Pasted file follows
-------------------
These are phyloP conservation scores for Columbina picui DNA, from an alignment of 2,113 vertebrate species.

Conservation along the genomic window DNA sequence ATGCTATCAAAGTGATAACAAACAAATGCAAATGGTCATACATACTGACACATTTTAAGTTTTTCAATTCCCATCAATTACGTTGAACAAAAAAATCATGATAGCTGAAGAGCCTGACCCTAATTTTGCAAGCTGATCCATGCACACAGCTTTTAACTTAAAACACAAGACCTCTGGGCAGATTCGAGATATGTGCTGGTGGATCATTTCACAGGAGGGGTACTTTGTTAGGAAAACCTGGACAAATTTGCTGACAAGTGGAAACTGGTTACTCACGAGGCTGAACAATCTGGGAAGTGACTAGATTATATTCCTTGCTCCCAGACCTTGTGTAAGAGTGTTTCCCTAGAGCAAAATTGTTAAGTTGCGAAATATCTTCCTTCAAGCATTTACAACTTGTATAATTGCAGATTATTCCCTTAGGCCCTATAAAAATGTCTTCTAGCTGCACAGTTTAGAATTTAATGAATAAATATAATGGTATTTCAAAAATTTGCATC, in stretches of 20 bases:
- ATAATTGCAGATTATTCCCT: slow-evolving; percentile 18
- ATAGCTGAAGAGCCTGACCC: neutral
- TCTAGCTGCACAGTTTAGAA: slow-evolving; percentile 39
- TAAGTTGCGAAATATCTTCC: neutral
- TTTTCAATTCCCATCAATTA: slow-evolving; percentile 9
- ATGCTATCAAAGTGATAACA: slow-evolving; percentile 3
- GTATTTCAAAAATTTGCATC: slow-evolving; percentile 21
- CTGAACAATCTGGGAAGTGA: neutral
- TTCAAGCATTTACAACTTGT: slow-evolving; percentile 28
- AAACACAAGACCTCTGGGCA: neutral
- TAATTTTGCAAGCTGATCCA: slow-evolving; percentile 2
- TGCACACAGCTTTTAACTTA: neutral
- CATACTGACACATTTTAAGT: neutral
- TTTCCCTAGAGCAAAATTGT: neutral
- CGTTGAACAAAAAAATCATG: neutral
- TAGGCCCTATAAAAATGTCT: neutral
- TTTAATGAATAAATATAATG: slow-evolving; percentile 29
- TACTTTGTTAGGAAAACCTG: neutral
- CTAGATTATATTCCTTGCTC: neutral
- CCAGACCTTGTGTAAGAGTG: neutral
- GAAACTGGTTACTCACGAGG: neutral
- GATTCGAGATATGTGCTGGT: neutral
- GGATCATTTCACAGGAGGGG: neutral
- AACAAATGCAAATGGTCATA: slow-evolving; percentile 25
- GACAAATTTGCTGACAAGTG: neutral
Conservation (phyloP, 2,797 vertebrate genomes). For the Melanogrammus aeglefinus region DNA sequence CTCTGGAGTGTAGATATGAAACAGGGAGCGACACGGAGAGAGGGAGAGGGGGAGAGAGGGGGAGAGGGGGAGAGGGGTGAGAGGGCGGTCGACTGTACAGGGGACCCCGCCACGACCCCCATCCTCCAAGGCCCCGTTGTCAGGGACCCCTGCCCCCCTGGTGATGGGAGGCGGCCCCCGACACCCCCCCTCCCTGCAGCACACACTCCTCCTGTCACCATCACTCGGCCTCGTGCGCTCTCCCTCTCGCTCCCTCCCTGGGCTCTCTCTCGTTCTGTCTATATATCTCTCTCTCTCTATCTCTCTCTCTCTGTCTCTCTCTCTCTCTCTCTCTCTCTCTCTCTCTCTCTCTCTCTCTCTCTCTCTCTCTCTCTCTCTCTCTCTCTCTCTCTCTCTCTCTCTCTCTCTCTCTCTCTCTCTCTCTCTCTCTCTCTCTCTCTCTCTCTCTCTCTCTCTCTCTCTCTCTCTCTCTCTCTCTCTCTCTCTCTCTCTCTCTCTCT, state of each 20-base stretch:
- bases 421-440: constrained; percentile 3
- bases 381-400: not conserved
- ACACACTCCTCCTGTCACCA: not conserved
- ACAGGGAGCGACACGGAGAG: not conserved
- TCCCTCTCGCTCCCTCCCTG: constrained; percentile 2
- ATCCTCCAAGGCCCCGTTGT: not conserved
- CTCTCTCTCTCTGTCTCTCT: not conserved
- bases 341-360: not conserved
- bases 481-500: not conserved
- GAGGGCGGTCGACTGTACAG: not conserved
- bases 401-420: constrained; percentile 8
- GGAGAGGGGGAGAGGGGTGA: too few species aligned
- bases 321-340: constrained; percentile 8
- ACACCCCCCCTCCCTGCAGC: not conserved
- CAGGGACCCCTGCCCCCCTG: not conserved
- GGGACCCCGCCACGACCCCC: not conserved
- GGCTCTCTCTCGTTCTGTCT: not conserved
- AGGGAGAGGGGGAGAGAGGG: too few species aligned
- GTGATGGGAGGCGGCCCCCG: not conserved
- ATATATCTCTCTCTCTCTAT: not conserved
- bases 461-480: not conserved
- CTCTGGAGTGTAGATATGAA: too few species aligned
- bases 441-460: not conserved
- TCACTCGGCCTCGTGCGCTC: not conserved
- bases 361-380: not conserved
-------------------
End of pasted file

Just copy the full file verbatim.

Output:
These are phyloP conservation scores for Columbina picui DNA, from an alignment of 2,113 vertebrate species.

Conservation along the genomic window DNA sequence ATGCTATCAAAGTGATAACAAACAAATGCAAATGGTCATACATACTGACACATTTTAAGTTTTTCAATTCCCATCAATTACGTTGAACAAAAAAATCATGATAGCTGAAGAGCCTGACCCTAATTTTGCAAGCTGATCCATGCACACAGCTTTTAACTTAAAACACAAGACCTCTGGGCAGATTCGAGATATGTGCTGGTGGATCATTTCACAGGAGGGGTACTTTGTTAGGAAAACCTGGACAAATTTGCTGACAAGTGGAAACTGGTTACTCACGAGGCTGAACAATCTGGGAAGTGACTAGATTATATTCCTTGCTCCCAGACCTTGTGTAAGAGTGTTTCCCTAGAGCAAAATTGTTAAGTTGCGAAATATCTTCCTTCAAGCATTTACAACTTGTATAATTGCAGATTATTCCCTTAGGCCCTATAAAAATGTCTTCTAGCTGCACAGTTTAGAATTTAATGAATAAATATAATGGTATTTCAAAAATTTGCATC, in stretches of 20 bases:
- ATAATTGCAGATTATTCCCT: slow-evolving; percentile 18
- ATAGCTGAAGAGCCTGACCC: neutral
- TCTAGCTGCACAGTTTAGAA: slow-evolving; percentile 39
- TAAGTTGCGAAATATCTTCC: neutral
- TTTTCAATTCCCATCAATTA: slow-evolving; percentile 9
- ATGCTATCAAAGTGATAACA: slow-evolving; percentile 3
- GTATTTCAAAAATTTGCATC: slow-evolving; percentile 21
- CTGAACAATCTGGGAAGTGA: neutral
- TTCAAGCATTTACAACTTGT: slow-evolving; percentile 28
- AAACACAAGACCTCTGGGCA: neutral
- TAATTTTGCAAGCTGATCCA: slow-evolving; percentile 2
- TGCACACAGCTTTTAACTTA: neutral
- CATACTGACACATTTTAAGT: neutral
- TTTCCCTAGAGCAAAATTGT: neutral
- CGTTGAACAAAAAAATCATG: neutral
- TAGGCCCTATAAAAATGTCT: neutral
- TTTAATGAATAAATATAATG: slow-evolving; percentile 29
- TACTTTGTTAGGAAAACCTG: neutral
- CTAGATTATATTCCTTGCTC: neutral
- CCAGACCTTGTGTAAGAGTG: neutral
- GAAACTGGTTACTCACGAGG: neutral
- GATTCGAGATATGTGCTGGT: neutral
- GGATCATTTCACAGGAGGGG: neutral
- AACAAATGCAAATGGTCATA: slow-evolving; percentile 25
- GACAAATTTGCTGACAAGTG: neutral
Conservation (phyloP, 2,797 vertebrate genomes). For the Melanogrammus aeglefinus region DNA sequence CTCTGGAGTGTAGATATGAAACAGGGAGCGACACGGAGAGAGGGAGAGGGGGAGAGAGGGGGAGAGGGGGAGAGGGGTGAGAGGGCGGTCGACTGTACAGGGGACCCCGCCACGACCCCCATCCTCCAAGGCCCCGTTGTCAGGGACCCCTGCCCCCCTGGTGATGGGAGGCGGCCCCCGACACCCCCCCTCCCTGCAGCACACACTCCTCCTGTCACCATCACTCGGCCTCGTGCGCTCTCCCTCTCGCTCCCTCCCTGGGCTCTCTCTCGTTCTGTCTATATATCTCTCTCTCTCTATCTCTCTCTCTCTGTCTCTCTCTCTCTCTCTCTCTCTCTCTCTCTCTCTCTCTCTCTCTCTCTCTCTCTCTCTCTCTCTCTCTCTCTCTCTCTCTCTCTCTCTCTCTCTCTCTCTCTCTCTCTCTCTCTCTCTCTCTCTCTCTCTCTCTCTCTCTCTCTCTCTCTCTCTCTCTCTCTCTCTCTCTCTCTCTCTCTCTCTCT, state of each 20-base stretch:
- bases 421-440: constrained; percentile 3
- bases 381-400: not conserved
- ACACACTCCTCCTGTCACCA: not conserved
- ACAGGGAGCGACACGGAGAG: not conserved
- TCCCTCTCGCTCCCTCCCTG: constrained; percentile 2
- ATCCTCCAAGGCCCCGTTGT: not conserved
- CTCTCTCTCTCTGTCTCTCT: not conserved
- bases 341-360: not conserved
- bases 481-500: not conserved
- GAGGGCGGTCGACTGTACAG: not conserved
- bases 401-420: constrained; percentile 8
- GGAGAGGGGGAGAGGGGTGA: too few species aligned
- bases 321-340: constrained; percentile 8
- ACACCCCCCCTCCCTGCAGC: not conserved
- CAGGGACCCCTGCCCCCCTG: not conserved
- GGGACCCCGCCACGACCCCC: not conserved
- GGCTCTCTCTCGTTCTGTCT: not conserved
- AGGGAGAGGGGGAGAGAGGG: too few species aligned
- GTGATGGGAGGCGGCCCCCG: not conserved
- ATATATCTCTCTCTCTCTAT: not conserved
- bases 461-480: not conserved
- CTCTGGAGTGTAGATATGAA: too few species aligned
- bases 441-460: not conserved
- TCACTCGGCCTCGTGCGCTC: not conserved
- bases 361-380: not conserved